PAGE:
A child in Nebraska has died of a suspected brain-eating-amoeba infection, the first such death known in the state's history.
Naegleria fowleri, a single-celled organism that lives in warm fresh water and soil, only rarely infects humans. But when it does, the results are almost universally fatal: According to the Centers for Disease Control and Prevention (CDC), 97% of people who contract the infection die. Only four of the 154 people infected between 1962 and 2021 survived.
Health officials said the child likely became infected Aug. 8 when swimming in the Elkhorn River in Douglas County, not far from Omaha, according to The Washington Post. N. fowleri thrives in warm, shallow water, and infections are most common in Southern states in late summer, when water temperatures are the highest. According to Nebraska health authorities, infections are being reported further north as temperatures rise and water levels in late summer fall with climate change. In 2019, researchers reported in the journal Trends in Parasitology that the pathogen will likely expand its range as global temperatures rise.
The amoeba kills by traveling from the mucous membrane of the nose, through the olfactory nerve and into the brain. There, it causes a condition called primary amoebic meningoencephalitis, which is marked by inflammation, degradation and swelling of brain tissue. Symptoms such as fever, headache, nausea, vomiting, stiff neck, confusion and seizures usually start about five days after exposure, and death usually occurs about five days after symptoms begin. The early symptoms are similar to those of the much more common and far more treatable condition bacterial meningitis, according to the CDC, so anyone experiencing these symptoms should see a doctor immediately. The disease cannot be spread from person to person.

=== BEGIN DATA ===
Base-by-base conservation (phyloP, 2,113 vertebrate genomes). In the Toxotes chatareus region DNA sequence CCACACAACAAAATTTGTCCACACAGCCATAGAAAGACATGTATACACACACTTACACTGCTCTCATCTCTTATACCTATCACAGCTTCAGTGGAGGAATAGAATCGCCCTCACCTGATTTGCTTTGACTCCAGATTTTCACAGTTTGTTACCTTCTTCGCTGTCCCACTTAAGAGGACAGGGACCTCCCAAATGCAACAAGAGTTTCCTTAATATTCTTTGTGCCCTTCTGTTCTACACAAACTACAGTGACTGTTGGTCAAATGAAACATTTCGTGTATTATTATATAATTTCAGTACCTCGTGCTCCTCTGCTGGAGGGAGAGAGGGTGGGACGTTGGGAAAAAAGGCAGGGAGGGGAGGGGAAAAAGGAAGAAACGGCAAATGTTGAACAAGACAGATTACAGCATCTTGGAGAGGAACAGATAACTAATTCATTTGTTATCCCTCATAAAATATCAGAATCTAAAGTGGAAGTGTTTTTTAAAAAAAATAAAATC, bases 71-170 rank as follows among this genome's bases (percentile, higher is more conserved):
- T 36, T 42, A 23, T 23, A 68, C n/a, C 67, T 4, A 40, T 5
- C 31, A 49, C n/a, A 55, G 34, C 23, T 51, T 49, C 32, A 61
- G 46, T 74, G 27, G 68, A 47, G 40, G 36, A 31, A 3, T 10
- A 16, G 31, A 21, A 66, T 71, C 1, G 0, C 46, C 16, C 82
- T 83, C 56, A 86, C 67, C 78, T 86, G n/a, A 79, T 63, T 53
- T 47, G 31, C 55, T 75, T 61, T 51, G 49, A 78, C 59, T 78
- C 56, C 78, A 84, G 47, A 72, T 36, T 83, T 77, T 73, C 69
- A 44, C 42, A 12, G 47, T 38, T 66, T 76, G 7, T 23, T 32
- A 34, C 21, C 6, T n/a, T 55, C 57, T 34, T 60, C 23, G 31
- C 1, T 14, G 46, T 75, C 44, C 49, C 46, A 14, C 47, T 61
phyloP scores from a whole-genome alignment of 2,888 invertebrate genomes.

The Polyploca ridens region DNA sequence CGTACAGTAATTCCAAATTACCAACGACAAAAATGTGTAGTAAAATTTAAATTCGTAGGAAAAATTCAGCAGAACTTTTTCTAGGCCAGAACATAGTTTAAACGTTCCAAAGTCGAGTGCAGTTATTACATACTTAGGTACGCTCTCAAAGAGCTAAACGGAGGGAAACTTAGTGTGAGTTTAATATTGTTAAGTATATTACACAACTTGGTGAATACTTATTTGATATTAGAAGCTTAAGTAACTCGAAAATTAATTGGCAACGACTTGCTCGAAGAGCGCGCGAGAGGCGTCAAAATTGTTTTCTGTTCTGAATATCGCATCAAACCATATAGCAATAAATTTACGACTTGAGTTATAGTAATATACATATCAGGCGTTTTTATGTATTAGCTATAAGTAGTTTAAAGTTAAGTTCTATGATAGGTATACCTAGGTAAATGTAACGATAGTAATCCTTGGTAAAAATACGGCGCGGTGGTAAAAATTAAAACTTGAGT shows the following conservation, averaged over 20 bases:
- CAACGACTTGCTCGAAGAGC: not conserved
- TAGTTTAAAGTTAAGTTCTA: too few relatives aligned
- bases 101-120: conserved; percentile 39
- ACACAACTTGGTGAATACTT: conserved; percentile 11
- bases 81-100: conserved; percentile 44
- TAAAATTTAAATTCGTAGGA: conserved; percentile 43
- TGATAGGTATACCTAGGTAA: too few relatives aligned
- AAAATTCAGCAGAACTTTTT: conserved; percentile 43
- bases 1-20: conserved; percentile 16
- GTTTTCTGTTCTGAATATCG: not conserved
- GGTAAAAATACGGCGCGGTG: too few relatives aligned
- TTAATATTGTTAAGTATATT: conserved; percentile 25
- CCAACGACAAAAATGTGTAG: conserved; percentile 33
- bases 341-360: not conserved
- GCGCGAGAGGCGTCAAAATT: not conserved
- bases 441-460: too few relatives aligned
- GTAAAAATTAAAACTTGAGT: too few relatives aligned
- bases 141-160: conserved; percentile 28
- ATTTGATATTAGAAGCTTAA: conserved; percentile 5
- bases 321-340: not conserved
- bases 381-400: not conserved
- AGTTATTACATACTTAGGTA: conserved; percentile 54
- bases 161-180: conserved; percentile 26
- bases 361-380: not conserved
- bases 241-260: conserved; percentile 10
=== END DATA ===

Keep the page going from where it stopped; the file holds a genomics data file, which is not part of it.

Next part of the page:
Most N. fowleri infections happen when people swim in natural fresh water, such as rivers, lakes, streams or hot springs. (The amoeba can't survive in salt water or properly treated swimming pools.) To cause infection, the contaminated water must enter the nose. Though terrifying, N. fowleri infections are rare.
"Millions of recreational water exposures occur each year, while only 0 to 8 Naegleria fowleri infections are identified each year," Dr. Matthew Donahue, Nebraska's state epidemiologist, said in a statement.
To lower the risk of N. fowleri infection, Donahue recommended limiting opportunities for fresh water to get into the nose, especially during times of high water temperatures and low water levels. Other ways to reduce the risk of becoming infected while swimming include using nose plugs, not dunking the head, and not digging up underwater sediments, where the amoeba thrives.
Originally published on Live Science.
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Stephanie Pappas is a contributing writer for Live Science, covering topics ranging from geoscience to archaeology to the human brain and behavior. She was previously a senior writer for Live Science but is now a freelancer based in Denver, Colorado, and regularly contributes to Scientific American and The Monitor, the monthly magazine of the American Psychological Association. Stephanie received a bachelor's degree in psychology from the University of South Carolina and a graduate certificate in science communication from the University of California, Santa Cruz.